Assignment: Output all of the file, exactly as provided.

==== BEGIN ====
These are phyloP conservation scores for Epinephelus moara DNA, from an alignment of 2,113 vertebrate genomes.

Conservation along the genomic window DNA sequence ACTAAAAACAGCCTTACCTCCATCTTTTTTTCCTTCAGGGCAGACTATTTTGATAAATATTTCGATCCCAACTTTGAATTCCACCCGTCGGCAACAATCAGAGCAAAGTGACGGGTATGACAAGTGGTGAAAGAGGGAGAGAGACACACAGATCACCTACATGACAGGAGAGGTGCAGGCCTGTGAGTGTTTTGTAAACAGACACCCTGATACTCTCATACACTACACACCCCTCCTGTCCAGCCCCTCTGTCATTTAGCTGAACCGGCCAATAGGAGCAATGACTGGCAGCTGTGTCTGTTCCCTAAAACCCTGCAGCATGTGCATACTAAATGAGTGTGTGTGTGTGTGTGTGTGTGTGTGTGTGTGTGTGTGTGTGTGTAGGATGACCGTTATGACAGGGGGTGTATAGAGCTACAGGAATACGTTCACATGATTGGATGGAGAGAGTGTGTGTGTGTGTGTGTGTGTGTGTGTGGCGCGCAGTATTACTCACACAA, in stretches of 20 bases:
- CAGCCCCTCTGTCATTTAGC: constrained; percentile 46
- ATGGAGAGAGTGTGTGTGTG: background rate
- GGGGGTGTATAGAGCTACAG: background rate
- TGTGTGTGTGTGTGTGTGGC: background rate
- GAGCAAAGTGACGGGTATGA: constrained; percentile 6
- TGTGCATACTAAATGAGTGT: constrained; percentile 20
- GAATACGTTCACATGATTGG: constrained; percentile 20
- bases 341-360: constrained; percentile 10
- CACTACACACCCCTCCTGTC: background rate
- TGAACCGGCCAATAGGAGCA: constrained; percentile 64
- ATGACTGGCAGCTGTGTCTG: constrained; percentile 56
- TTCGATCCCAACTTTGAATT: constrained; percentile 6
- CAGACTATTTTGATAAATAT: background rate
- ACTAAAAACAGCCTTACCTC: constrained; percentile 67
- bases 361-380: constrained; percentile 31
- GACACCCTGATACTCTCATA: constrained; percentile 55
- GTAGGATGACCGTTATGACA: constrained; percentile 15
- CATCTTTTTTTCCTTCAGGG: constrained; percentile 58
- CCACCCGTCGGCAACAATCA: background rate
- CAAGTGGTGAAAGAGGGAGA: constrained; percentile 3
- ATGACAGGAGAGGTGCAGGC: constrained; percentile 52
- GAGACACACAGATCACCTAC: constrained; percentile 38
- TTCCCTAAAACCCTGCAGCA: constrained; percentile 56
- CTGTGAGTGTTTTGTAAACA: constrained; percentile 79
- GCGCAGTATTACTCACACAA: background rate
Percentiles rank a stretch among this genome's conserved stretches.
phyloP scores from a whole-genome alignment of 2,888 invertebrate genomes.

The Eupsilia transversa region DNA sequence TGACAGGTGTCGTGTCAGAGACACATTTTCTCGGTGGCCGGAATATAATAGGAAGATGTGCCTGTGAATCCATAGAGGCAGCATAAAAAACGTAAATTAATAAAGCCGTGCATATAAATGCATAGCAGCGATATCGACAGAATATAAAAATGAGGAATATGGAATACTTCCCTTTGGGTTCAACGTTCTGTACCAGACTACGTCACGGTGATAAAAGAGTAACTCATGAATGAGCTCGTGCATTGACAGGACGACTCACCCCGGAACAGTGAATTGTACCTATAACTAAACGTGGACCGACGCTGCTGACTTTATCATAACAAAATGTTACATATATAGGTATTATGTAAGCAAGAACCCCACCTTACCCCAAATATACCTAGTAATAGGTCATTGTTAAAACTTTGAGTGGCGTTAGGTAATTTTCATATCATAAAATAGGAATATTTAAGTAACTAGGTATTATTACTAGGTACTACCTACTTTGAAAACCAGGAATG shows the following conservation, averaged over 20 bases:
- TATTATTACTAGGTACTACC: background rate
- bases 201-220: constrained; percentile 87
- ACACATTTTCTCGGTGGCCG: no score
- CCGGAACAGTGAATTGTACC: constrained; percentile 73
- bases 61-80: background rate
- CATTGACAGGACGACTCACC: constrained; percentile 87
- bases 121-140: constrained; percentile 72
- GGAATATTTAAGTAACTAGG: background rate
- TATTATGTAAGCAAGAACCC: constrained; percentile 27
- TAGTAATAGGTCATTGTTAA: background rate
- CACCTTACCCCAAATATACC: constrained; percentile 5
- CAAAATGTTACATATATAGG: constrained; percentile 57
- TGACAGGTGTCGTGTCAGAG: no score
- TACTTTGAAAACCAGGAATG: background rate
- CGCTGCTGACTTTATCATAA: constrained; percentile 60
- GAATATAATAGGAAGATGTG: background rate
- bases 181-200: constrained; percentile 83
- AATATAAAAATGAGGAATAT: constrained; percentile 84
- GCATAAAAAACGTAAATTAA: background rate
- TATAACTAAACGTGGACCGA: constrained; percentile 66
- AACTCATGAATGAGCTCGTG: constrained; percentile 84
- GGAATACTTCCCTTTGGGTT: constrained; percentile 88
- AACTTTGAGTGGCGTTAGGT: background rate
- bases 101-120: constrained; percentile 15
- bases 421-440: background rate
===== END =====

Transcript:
These are phyloP conservation scores for Epinephelus moara DNA, from an alignment of 2,113 vertebrate genomes.

Conservation along the genomic window DNA sequence ACTAAAAACAGCCTTACCTCCATCTTTTTTTCCTTCAGGGCAGACTATTTTGATAAATATTTCGATCCCAACTTTGAATTCCACCCGTCGGCAACAATCAGAGCAAAGTGACGGGTATGACAAGTGGTGAAAGAGGGAGAGAGACACACAGATCACCTACATGACAGGAGAGGTGCAGGCCTGTGAGTGTTTTGTAAACAGACACCCTGATACTCTCATACACTACACACCCCTCCTGTCCAGCCCCTCTGTCATTTAGCTGAACCGGCCAATAGGAGCAATGACTGGCAGCTGTGTCTGTTCCCTAAAACCCTGCAGCATGTGCATACTAAATGAGTGTGTGTGTGTGTGTGTGTGTGTGTGTGTGTGTGTGTGTGTGTGTAGGATGACCGTTATGACAGGGGGTGTATAGAGCTACAGGAATACGTTCACATGATTGGATGGAGAGAGTGTGTGTGTGTGTGTGTGTGTGTGTGTGGCGCGCAGTATTACTCACACAA, in stretches of 20 bases:
- CAGCCCCTCTGTCATTTAGC: constrained; percentile 46
- ATGGAGAGAGTGTGTGTGTG: background rate
- GGGGGTGTATAGAGCTACAG: background rate
- TGTGTGTGTGTGTGTGTGGC: background rate
- GAGCAAAGTGACGGGTATGA: constrained; percentile 6
- TGTGCATACTAAATGAGTGT: constrained; percentile 20
- GAATACGTTCACATGATTGG: constrained; percentile 20
- bases 341-360: constrained; percentile 10
- CACTACACACCCCTCCTGTC: background rate
- TGAACCGGCCAATAGGAGCA: constrained; percentile 64
- ATGACTGGCAGCTGTGTCTG: constrained; percentile 56
- TTCGATCCCAACTTTGAATT: constrained; percentile 6
- CAGACTATTTTGATAAATAT: background rate
- ACTAAAAACAGCCTTACCTC: constrained; percentile 67
- bases 361-380: constrained; percentile 31
- GACACCCTGATACTCTCATA: constrained; percentile 55
- GTAGGATGACCGTTATGACA: constrained; percentile 15
- CATCTTTTTTTCCTTCAGGG: constrained; percentile 58
- CCACCCGTCGGCAACAATCA: background rate
- CAAGTGGTGAAAGAGGGAGA: constrained; percentile 3
- ATGACAGGAGAGGTGCAGGC: constrained; percentile 52
- GAGACACACAGATCACCTAC: constrained; percentile 38
- TTCCCTAAAACCCTGCAGCA: constrained; percentile 56
- CTGTGAGTGTTTTGTAAACA: constrained; percentile 79
- GCGCAGTATTACTCACACAA: background rate
Percentiles rank a stretch among this genome's conserved stretches.
phyloP scores from a whole-genome alignment of 2,888 invertebrate genomes.

The Eupsilia transversa region DNA sequence TGACAGGTGTCGTGTCAGAGACACATTTTCTCGGTGGCCGGAATATAATAGGAAGATGTGCCTGTGAATCCATAGAGGCAGCATAAAAAACGTAAATTAATAAAGCCGTGCATATAAATGCATAGCAGCGATATCGACAGAATATAAAAATGAGGAATATGGAATACTTCCCTTTGGGTTCAACGTTCTGTACCAGACTACGTCACGGTGATAAAAGAGTAACTCATGAATGAGCTCGTGCATTGACAGGACGACTCACCCCGGAACAGTGAATTGTACCTATAACTAAACGTGGACCGACGCTGCTGACTTTATCATAACAAAATGTTACATATATAGGTATTATGTAAGCAAGAACCCCACCTTACCCCAAATATACCTAGTAATAGGTCATTGTTAAAACTTTGAGTGGCGTTAGGTAATTTTCATATCATAAAATAGGAATATTTAAGTAACTAGGTATTATTACTAGGTACTACCTACTTTGAAAACCAGGAATG shows the following conservation, averaged over 20 bases:
- TATTATTACTAGGTACTACC: background rate
- bases 201-220: constrained; percentile 87
- ACACATTTTCTCGGTGGCCG: no score
- CCGGAACAGTGAATTGTACC: constrained; percentile 73
- bases 61-80: background rate
- CATTGACAGGACGACTCACC: constrained; percentile 87
- bases 121-140: constrained; percentile 72
- GGAATATTTAAGTAACTAGG: background rate
- TATTATGTAAGCAAGAACCC: constrained; percentile 27
- TAGTAATAGGTCATTGTTAA: background rate
- CACCTTACCCCAAATATACC: constrained; percentile 5
- CAAAATGTTACATATATAGG: constrained; percentile 57
- TGACAGGTGTCGTGTCAGAG: no score
- TACTTTGAAAACCAGGAATG: background rate
- CGCTGCTGACTTTATCATAA: constrained; percentile 60
- GAATATAATAGGAAGATGTG: background rate
- bases 181-200: constrained; percentile 83
- AATATAAAAATGAGGAATAT: constrained; percentile 84
- GCATAAAAAACGTAAATTAA: background rate
- TATAACTAAACGTGGACCGA: constrained; percentile 66
- AACTCATGAATGAGCTCGTG: constrained; percentile 84
- GGAATACTTCCCTTTGGGTT: constrained; percentile 88
- AACTTTGAGTGGCGTTAGGT: background rate
- bases 101-120: constrained; percentile 15
- bases 421-440: background rate